Handsome men abound but are they really what they seem? Is the Lord of the Manor a philanderer? Is the gardener safe with his axe? Why would Tipple the pug’s owner abandon him, and how far would anyone go to get their hands on a fortune? Victoria and Albert have their work cut out to identify ‘who dunnit’ in this frenzied festive free-for-all.”

I do so hope you enjoy reading it as much as we did writing it.

I will be on Create & Craft today (13th October) from 12 noon and throughout the weekend for lots of lovely demonstrations… and you can be sure I will be waving the new book about at every opportunity too! Remember, all dates are subject to change so please check the TV schedules on the day.

 

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Rainy birthday!

Rainy birthday? Oh dear… It would be nice if there was a rule of Nature that it never rained on your birthday… nope not happening. If it didn’t rain on anybody’s birthday, we’d live in a desert Joanna, be sensible! But it does always seem sad when you wake (as I did this year) on your birthday to hear rain pelting against the glass of your bedroom windows!

However, with luck the younger generations think rain is fun and like dancing in puddles and this is reflected in this lovely birthday card.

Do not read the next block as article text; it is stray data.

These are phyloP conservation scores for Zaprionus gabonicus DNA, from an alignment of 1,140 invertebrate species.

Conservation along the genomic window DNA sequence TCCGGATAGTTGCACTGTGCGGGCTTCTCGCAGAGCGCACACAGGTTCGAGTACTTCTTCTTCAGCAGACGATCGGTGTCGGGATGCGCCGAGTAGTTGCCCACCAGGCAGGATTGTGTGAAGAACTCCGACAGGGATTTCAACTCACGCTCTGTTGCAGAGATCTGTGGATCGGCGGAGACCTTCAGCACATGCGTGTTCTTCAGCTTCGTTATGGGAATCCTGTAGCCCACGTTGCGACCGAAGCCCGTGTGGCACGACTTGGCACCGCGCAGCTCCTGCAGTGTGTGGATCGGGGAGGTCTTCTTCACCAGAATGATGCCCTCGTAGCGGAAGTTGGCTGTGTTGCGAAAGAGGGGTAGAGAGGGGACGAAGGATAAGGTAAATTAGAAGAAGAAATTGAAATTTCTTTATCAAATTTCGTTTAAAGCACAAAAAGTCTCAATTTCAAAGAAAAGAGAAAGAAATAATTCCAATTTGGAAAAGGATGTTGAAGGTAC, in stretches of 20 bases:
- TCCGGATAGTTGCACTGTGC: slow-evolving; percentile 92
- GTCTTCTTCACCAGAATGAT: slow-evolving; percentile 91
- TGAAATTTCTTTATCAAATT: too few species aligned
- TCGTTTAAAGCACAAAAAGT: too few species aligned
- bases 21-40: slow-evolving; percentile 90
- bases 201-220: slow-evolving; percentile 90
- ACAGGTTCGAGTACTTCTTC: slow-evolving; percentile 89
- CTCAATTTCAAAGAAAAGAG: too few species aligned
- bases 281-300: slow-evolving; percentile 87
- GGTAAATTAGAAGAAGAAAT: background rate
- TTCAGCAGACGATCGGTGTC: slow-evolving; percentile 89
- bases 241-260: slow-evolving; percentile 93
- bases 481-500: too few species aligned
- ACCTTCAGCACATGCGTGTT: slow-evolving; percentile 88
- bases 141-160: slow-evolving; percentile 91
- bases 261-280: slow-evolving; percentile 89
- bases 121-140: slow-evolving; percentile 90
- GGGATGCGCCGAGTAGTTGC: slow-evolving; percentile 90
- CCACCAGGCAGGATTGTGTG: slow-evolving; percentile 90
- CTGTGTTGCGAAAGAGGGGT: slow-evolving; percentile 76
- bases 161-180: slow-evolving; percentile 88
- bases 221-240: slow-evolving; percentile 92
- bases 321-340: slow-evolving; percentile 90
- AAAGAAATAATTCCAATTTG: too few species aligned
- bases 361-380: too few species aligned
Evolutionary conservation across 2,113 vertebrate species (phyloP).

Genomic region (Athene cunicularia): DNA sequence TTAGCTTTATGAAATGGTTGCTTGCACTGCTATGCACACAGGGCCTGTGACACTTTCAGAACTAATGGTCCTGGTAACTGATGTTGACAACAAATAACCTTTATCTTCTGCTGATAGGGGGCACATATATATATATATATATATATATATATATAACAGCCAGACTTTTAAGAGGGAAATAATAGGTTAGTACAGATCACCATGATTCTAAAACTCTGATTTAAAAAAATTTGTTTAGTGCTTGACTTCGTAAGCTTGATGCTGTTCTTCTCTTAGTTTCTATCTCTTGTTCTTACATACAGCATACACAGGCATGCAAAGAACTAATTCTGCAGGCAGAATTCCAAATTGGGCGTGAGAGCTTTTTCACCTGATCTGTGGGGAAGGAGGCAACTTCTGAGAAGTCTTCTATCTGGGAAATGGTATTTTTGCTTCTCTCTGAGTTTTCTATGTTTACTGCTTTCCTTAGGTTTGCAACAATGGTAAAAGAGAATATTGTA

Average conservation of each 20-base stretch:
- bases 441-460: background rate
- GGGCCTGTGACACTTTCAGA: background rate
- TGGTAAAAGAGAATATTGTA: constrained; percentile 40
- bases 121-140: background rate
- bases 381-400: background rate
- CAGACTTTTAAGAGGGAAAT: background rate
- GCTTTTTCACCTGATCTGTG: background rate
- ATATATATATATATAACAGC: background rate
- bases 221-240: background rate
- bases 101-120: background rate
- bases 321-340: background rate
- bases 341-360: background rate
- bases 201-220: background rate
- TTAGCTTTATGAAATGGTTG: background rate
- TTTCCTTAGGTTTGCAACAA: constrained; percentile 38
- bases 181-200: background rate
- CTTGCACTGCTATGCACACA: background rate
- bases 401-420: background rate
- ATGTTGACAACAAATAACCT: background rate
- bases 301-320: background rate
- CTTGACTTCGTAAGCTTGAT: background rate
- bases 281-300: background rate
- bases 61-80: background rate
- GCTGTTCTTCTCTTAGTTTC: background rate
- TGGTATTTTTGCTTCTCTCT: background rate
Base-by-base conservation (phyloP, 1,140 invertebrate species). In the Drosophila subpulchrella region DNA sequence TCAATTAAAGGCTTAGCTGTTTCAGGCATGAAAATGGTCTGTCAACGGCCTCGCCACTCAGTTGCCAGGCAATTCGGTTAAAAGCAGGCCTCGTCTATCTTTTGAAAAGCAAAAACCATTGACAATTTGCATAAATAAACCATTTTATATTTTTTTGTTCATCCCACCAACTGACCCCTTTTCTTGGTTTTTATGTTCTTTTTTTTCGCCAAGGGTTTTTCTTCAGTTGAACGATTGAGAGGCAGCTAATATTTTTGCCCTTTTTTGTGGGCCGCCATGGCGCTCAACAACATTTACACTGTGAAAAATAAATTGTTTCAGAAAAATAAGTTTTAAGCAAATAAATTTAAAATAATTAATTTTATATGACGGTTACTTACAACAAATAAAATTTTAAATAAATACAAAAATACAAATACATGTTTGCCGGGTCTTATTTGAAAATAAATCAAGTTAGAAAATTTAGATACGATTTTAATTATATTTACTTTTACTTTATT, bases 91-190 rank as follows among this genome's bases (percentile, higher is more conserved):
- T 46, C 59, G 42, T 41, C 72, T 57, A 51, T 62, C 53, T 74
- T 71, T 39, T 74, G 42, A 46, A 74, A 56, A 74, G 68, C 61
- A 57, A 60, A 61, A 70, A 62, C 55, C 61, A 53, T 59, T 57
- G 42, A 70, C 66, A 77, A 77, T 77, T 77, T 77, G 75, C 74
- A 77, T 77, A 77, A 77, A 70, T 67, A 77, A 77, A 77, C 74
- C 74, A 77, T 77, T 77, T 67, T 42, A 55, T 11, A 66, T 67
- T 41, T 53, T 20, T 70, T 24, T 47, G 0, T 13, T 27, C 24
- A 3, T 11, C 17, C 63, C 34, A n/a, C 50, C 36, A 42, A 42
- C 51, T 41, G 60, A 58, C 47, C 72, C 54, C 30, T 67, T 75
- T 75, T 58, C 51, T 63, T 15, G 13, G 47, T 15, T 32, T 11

The teddies are from a great pack of decoupage that has a lot of occasions covered. The John Bindon set of decoupage has so many different occasions that it could help with card ideas. It’s temporarily on offer on the website at the moment, so that’s a fair bit of inspiration for £4.99 as well as £5 saving. See I knew we saved money by being cardmakers!

The backing paper is from Volume 1 of my collection of backing papers and the umbrella die is (SD157) from the Signature dies range, unsurprisingly called Umbrella! It’s a quick and easy card to make and hopefully your recipient won’t need an umbrella on their birthday!

 

 

 

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Shelf life…